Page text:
'Python HTTP trigger function processed a request.')
        # test code for OCR
            file = req.files.get('file')
        except ValueError:
        text = ''
        if file:
            text = str(pytesseract.image_to_string('/tmp/1.jpg')))
        return func.HttpResponse('text Extracted from Image: {}'.format(text))

    Since the instance on which our Function will be deployed has a read only filesystem, we will persist our data to the /tmp/ directory.

Build and push Docker container

  1. Build the docker image for the container described by our Dockerfile Remember to replace <YOUR_DOCKER_HUBB_ID> with your own Docker ID:

    docker build --tag <YOUR_DOCKER_HUBB_ID>/ocrfunctionsimage:v1.0.0 .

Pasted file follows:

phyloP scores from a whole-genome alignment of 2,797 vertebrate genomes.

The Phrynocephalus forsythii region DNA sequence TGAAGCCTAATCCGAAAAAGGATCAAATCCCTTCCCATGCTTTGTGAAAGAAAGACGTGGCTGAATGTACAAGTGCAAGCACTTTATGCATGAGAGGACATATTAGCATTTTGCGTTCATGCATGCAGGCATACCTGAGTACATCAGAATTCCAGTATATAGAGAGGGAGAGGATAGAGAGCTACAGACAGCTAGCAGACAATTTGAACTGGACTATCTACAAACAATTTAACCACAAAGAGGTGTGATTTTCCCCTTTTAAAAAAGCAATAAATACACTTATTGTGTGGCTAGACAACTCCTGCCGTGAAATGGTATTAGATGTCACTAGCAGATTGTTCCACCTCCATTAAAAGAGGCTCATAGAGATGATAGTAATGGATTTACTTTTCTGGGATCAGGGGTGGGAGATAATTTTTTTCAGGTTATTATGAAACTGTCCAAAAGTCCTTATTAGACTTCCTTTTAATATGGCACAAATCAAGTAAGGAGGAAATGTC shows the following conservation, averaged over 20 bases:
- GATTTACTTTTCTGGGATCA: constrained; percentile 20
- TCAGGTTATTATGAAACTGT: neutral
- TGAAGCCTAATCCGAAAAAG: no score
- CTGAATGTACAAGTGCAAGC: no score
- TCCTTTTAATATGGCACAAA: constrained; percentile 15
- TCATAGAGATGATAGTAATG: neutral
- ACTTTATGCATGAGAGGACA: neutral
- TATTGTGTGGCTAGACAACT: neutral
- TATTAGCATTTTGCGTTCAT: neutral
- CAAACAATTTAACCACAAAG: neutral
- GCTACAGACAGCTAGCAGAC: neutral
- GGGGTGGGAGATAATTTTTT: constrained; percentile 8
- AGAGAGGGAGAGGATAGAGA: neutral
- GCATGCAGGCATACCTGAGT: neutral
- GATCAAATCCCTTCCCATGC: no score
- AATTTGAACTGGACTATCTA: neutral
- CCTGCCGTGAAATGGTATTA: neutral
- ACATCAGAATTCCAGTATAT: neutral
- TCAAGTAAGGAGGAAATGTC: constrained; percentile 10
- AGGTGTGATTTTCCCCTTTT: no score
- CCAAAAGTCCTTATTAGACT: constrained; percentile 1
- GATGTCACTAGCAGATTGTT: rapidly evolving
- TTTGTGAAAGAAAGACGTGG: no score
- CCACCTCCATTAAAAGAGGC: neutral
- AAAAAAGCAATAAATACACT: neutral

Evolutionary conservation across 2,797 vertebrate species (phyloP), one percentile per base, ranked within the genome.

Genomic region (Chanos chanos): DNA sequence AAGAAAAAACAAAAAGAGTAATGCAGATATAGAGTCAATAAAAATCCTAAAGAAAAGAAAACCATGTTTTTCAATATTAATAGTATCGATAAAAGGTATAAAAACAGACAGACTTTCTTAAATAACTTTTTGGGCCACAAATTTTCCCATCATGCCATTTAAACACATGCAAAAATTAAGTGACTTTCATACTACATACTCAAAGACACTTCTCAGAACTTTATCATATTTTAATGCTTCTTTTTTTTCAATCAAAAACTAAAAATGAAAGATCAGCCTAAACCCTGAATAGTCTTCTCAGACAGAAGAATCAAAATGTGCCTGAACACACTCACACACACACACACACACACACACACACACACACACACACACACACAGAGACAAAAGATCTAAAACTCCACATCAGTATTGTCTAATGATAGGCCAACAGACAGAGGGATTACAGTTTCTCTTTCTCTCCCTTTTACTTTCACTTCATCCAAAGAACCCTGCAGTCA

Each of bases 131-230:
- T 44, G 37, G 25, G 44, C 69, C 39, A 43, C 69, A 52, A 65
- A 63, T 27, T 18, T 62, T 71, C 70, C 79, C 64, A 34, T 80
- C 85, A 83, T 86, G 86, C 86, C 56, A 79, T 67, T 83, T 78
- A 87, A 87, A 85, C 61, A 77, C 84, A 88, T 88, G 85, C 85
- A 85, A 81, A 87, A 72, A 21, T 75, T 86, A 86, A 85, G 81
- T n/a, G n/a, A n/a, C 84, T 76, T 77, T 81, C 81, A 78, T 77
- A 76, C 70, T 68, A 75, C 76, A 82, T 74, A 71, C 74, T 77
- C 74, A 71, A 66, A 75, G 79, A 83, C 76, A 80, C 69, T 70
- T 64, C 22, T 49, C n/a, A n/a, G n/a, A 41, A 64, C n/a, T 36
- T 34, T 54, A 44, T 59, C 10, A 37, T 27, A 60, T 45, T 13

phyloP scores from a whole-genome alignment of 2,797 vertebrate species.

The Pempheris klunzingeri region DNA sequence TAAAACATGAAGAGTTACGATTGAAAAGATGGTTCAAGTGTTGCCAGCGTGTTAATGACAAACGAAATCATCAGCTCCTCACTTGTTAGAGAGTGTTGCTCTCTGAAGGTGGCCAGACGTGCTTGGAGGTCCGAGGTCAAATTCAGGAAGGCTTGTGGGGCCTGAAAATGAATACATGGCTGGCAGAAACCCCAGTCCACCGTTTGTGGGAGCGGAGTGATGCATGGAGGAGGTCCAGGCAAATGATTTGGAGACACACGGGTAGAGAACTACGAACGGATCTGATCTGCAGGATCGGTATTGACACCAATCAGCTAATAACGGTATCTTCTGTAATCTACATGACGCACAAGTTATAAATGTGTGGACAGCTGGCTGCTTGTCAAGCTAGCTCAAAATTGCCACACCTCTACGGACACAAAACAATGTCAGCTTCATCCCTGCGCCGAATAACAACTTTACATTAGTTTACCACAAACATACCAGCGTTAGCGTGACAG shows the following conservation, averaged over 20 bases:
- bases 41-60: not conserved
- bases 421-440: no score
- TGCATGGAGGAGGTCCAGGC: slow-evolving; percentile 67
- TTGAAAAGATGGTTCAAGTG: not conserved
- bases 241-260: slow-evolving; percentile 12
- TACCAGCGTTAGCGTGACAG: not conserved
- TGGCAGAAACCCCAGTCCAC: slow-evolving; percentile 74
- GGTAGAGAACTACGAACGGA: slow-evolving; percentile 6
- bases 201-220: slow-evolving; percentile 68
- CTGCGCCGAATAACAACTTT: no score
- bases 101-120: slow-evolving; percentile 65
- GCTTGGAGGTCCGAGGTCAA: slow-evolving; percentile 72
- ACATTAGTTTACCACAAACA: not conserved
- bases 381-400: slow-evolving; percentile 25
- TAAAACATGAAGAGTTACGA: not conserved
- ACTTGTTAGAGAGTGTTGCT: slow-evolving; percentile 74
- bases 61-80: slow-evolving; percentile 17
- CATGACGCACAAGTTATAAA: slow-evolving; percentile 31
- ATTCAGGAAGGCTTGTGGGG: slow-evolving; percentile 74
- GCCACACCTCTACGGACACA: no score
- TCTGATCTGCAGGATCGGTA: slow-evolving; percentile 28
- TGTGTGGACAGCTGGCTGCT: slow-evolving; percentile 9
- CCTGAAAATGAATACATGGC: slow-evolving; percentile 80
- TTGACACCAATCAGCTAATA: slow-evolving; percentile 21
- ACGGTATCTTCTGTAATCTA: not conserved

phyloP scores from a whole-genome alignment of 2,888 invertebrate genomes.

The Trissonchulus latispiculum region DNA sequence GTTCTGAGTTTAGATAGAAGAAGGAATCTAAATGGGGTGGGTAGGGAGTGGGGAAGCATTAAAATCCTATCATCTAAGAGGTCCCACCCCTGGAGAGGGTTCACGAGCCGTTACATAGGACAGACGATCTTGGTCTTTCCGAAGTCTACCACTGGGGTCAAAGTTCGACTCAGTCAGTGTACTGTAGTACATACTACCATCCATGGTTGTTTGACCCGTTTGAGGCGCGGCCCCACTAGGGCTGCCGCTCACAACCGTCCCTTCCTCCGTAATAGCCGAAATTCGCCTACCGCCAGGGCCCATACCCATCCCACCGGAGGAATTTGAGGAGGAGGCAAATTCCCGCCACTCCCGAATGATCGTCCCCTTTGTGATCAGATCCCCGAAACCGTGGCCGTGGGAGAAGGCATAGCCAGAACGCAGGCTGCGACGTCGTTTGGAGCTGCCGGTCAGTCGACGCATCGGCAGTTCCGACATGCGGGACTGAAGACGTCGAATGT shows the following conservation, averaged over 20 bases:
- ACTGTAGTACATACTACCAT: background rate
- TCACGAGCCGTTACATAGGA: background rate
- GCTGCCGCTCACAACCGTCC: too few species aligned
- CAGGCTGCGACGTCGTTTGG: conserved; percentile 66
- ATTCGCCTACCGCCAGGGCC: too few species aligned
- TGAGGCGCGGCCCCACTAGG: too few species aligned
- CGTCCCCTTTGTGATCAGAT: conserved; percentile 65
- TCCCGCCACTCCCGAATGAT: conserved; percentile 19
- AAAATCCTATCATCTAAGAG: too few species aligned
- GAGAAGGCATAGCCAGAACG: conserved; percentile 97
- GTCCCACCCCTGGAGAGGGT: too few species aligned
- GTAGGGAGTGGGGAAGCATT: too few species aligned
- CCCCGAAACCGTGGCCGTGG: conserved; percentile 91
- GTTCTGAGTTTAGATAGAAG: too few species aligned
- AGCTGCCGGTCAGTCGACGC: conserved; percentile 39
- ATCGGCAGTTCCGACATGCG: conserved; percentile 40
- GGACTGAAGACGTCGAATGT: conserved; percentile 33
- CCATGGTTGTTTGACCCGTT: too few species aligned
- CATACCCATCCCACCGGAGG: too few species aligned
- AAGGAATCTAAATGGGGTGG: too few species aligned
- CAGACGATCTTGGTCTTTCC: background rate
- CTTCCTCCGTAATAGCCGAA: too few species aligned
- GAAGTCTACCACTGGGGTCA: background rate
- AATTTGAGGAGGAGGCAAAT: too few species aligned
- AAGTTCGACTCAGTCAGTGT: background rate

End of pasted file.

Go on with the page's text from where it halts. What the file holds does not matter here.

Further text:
2. Test the build by running the following command:

    docker run -p 8080:80 -it <YOUR_DOCKER_HUB_ID>/ocrfunctionsimage:v1.0.0

    Navigate to http://localhost:8080 and you should see a placeholder image that says: Your Functions 3.0 app is up and running. We can't test the function running in this container because we need an access key that hasn't been generated yet as we haven't associated this local project to an Azure Functions app in the cloud.

  3. Push this image to Docker Hub by logging in:

    docker login

    and pushing:

    docker push <YOUR_DOCKER_HUB_ID>/ocrfunctionsimage:v1.0.0

Create Azure Functions App

  1. Go to Azure portal: and create a new Resource Group by clicking on Create a resource and searching for Resource group. Give it a unique name, select your preferred location and click Review + Create. A resource group is a container of related resources for a specific Azure cloud solution. In our case, we will group an Azure Functions app and a Storage account in our resource group.